As soon as we sat down with the erotic manga artist Toshio Maeda, also known as “tentacle master,” he repeatedly asked about our readers: “I just want to know how I should speak.” He clarified that he wanted to know how much he should sanitize his words. We said we wanted him to be nothing but himself. With a mischievous smile, Maeda warned again, “My language is full of shit. Just so you know, OK?”
APA chats with Toshio Maeda to talk tentacles and how his sexual curiosity has helped him develop his work.
This interview contains subject matter that may not be appropriate for those under 18.
APA: What inspired you to pursue a career in creating erotic manga?
Maeda: When I was 20, I had to decide where I was going to go with my art. I considered working on magazines for boys or women, but you can usually only last 10 years in that field because there are so many up and coming young artists. Things can change very quickly there. That’s why I decided to be a manga artist for grownups. I figured I could have a 30 year career. But after I debuted as a manga artist for grownups, so many different magazines for boys, women and even educational ones offered me work. I simultaneously did them all. I’d say I’m a jack of all trades, but master of none. Maybe master of tentacles. [laughs] I’m joking.
APA: You mentioned that you do all kinds of work, not just erotic manga. Has your reputation as a pioneer in erotic manga genre impacted other opportunities?
Maeda: In Japan, it’s nothing. When I say I do erotic manga, nobody seems to care. They just say, “Oh, that’s cool.” So, I can do many other kinds of work at the same time. They don’t really give a shit and I dont give a rat’s ass either. [laughs] When people see my art, they see it as my career; it is not me.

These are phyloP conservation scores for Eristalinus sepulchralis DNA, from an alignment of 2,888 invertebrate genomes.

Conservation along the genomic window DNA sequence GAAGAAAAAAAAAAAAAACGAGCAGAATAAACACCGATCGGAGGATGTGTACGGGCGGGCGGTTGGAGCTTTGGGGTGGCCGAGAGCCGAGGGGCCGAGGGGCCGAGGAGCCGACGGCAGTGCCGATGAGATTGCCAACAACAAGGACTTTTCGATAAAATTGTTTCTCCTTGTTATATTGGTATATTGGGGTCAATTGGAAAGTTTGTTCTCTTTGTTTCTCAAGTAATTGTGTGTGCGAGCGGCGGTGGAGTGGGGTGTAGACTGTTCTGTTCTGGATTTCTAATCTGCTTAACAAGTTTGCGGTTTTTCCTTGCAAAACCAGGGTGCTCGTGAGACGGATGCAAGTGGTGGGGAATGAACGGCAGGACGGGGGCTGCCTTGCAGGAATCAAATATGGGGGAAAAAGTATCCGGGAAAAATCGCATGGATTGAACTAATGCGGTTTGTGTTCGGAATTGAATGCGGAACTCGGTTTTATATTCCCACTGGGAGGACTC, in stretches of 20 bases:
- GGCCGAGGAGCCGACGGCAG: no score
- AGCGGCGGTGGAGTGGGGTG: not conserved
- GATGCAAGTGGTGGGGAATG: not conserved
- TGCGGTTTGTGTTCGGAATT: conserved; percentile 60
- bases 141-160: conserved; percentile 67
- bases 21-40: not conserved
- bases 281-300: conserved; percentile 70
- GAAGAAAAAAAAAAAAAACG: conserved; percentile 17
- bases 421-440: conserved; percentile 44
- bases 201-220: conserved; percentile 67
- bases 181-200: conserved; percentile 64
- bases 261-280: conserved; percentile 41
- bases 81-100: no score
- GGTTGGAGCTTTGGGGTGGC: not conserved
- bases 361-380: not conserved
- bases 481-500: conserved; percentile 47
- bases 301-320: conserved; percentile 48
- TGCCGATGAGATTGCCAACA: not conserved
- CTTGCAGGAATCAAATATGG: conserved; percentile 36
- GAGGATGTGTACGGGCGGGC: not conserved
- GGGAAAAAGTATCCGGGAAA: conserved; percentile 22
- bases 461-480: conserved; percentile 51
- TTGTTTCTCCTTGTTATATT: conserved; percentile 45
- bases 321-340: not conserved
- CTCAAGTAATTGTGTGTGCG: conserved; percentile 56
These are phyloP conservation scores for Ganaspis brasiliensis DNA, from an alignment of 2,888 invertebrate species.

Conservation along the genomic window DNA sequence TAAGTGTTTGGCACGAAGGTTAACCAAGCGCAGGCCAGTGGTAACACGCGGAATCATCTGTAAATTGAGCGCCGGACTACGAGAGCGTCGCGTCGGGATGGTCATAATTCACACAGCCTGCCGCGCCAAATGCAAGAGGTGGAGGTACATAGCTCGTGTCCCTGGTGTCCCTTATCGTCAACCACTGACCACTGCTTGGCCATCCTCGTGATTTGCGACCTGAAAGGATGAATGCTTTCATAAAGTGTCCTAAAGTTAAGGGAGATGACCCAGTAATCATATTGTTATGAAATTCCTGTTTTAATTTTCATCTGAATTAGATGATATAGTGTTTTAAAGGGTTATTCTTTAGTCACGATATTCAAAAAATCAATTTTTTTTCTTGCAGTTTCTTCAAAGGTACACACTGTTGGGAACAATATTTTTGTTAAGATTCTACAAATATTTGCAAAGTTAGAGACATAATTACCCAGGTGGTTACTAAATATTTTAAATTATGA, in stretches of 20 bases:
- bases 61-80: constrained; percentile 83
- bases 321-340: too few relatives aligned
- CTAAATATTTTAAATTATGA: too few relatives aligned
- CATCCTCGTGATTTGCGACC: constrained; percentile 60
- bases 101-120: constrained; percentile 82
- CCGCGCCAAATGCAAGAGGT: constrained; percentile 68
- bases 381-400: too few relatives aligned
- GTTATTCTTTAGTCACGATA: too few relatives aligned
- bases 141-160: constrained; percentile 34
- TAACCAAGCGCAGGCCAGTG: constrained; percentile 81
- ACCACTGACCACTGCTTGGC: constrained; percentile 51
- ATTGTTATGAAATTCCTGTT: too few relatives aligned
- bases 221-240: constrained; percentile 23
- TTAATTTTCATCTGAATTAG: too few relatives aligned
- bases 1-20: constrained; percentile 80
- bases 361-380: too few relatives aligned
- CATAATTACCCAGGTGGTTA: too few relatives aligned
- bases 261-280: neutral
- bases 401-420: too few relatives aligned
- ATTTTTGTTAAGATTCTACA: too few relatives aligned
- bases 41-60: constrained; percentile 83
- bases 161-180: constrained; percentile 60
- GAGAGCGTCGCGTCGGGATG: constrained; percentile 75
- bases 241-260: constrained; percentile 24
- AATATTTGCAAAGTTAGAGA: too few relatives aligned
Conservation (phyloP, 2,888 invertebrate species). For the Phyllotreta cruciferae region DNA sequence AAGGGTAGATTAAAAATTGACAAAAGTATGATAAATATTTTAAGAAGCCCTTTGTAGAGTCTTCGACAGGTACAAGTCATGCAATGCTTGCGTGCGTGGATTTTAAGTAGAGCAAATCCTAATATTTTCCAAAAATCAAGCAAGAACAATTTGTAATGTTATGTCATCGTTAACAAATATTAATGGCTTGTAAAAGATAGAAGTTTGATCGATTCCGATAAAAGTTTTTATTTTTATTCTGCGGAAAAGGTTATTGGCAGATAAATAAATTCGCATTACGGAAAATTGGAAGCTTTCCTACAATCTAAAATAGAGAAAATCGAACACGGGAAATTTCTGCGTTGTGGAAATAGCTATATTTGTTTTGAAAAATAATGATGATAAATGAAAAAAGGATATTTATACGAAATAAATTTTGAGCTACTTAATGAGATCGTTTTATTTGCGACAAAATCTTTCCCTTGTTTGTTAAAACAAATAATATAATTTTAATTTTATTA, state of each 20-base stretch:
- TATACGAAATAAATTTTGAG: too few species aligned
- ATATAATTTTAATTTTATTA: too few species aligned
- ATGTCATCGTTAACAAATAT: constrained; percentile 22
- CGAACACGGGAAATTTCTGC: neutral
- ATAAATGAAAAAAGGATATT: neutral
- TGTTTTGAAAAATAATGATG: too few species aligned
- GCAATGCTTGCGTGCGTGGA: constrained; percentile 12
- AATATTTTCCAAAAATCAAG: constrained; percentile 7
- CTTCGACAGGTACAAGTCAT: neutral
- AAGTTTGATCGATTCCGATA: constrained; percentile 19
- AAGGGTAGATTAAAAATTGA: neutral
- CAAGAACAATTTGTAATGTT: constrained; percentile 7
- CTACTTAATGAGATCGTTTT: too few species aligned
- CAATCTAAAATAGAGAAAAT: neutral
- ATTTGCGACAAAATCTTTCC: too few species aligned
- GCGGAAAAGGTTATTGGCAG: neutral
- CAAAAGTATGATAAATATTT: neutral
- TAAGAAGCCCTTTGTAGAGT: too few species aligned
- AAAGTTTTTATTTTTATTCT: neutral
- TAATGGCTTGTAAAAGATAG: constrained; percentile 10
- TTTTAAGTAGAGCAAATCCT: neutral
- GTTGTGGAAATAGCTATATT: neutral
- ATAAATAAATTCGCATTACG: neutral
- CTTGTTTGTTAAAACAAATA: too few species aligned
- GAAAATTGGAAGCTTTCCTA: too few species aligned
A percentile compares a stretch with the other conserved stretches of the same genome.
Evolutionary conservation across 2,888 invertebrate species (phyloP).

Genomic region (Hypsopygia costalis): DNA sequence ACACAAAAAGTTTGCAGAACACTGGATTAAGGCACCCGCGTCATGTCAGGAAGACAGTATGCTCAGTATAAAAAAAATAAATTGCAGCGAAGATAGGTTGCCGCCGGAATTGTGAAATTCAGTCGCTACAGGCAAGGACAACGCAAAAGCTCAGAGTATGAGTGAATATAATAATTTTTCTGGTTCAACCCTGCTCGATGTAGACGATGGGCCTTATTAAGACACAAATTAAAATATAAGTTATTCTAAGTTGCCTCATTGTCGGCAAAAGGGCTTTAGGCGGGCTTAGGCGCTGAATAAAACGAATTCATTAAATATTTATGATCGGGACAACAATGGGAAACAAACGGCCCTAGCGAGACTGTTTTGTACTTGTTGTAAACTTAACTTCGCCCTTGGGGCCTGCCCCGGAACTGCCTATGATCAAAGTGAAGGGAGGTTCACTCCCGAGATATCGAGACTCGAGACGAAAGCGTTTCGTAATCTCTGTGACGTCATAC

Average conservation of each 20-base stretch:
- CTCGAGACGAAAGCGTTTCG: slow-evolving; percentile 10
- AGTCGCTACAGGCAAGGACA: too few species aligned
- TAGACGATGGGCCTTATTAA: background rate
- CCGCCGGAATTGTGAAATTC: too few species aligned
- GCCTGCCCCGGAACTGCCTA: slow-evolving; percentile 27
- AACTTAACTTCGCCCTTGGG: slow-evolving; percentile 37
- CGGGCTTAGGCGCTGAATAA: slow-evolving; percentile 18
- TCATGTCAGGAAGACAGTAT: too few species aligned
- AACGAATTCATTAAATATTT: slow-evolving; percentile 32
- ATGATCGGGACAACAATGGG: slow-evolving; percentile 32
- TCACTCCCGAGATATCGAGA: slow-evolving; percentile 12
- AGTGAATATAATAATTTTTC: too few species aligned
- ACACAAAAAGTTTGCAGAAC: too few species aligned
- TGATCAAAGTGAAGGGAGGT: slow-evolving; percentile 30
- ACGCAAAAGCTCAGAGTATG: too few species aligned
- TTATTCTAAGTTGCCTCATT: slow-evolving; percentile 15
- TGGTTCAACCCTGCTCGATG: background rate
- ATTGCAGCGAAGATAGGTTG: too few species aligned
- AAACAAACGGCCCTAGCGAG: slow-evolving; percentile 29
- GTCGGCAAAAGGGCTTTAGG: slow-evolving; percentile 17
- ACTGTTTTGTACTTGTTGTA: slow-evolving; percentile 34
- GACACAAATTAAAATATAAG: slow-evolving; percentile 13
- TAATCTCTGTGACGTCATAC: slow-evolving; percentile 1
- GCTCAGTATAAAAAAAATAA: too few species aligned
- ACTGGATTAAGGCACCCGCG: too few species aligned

APA: How is it that you became known as the tentacle master?
Maeda: I’m known for my use of tentacles in my works. The purpose was to deal with censorship. When I first came up with the idea, censorship of adult magazines was so strict. When a man and a woman were in bed together, they had to be apart. How can you have sex with no physical contact? So, I invented tentacle scenes. Tentacles are long and they can reach. Tentacles are not genitals, I’d say; they’re a part of the body. Humans can’t have such long tentacles, so they’re monsters. Men only have one [penis], but even after having sex, you feel so tired. But now you have several tentacles? And you used them all? You’d faint or just die. Instantly die. [laughs]
APA: But if he’s a monster, maybe he can last longer.
Maeda: You’re right. Think about another thing. In the morning, men have morning wood. But if you have morning wood with tentacles, then you’d be floating. You wouldn’t be able to go to the bathroom, so you’d just leak on the spot. [laughs]
APA: Did you come up with the tentacle idea to solely go around censorship rules? Is that the only reason why?
Maeda: What’s nice about the tentacle scenes is that the woman’s body can float in the air. It allows you to draw the scene from many different angles. As an artist, it’s really interesting and fun to do, so it’s a win-win situation.And you know, a man’s fantasy is having a big, thick longer one [penis]. In my work, you can have many of them.
APA: What has helped you develop your work?
Maeda: Once I was a reporter for what we call a “delivery club.” It’s like clubs that deliver ladies working for the night. I was a bit interested in writing about it, so every single month, I just did it with a professional. You know, Japanese people are really into doing kinky stuff. Sometimes pregnant ladies came, sometimes there was breastfeeding play, and even young ladies who have big ones [penises], with one who almost raped me. I was begging and crying, “Please no.” At that time, I had a hemorrhoid problem. She ordered, “Fine. Then, you have to suck my dick.”
APA: How did you feel about that?
Maeda: I did it. It was kind of salty. Men probably don’t know it that men’s is so salty, not like lady’s nectar. It was an eye opener. I learned things as a reporter and manga artist. I’m Curious George. [laughs]
APA: Can you share with us what you’re working on now?
Maeda: Before, I was a principal of a manga school. I quit because I think I’m an anti-social man. I can’t be a small cog in a big machine, so I’m a freelancer. I don’t know what’s next.
APA: What about end of year goals?
Maeda: It’s the graveyard. I already have one foot in my grave. It’s my goal to come back as a zombie tentacle man.
APA: So you’re already on your way.
Maeda: Yes, crawling.
APA: Then you can be the first zombie tentacle artist.
Maeda: Yes, I hope so. [laughs]
Images by Toshio Maeda and photo taken by Nicole Chang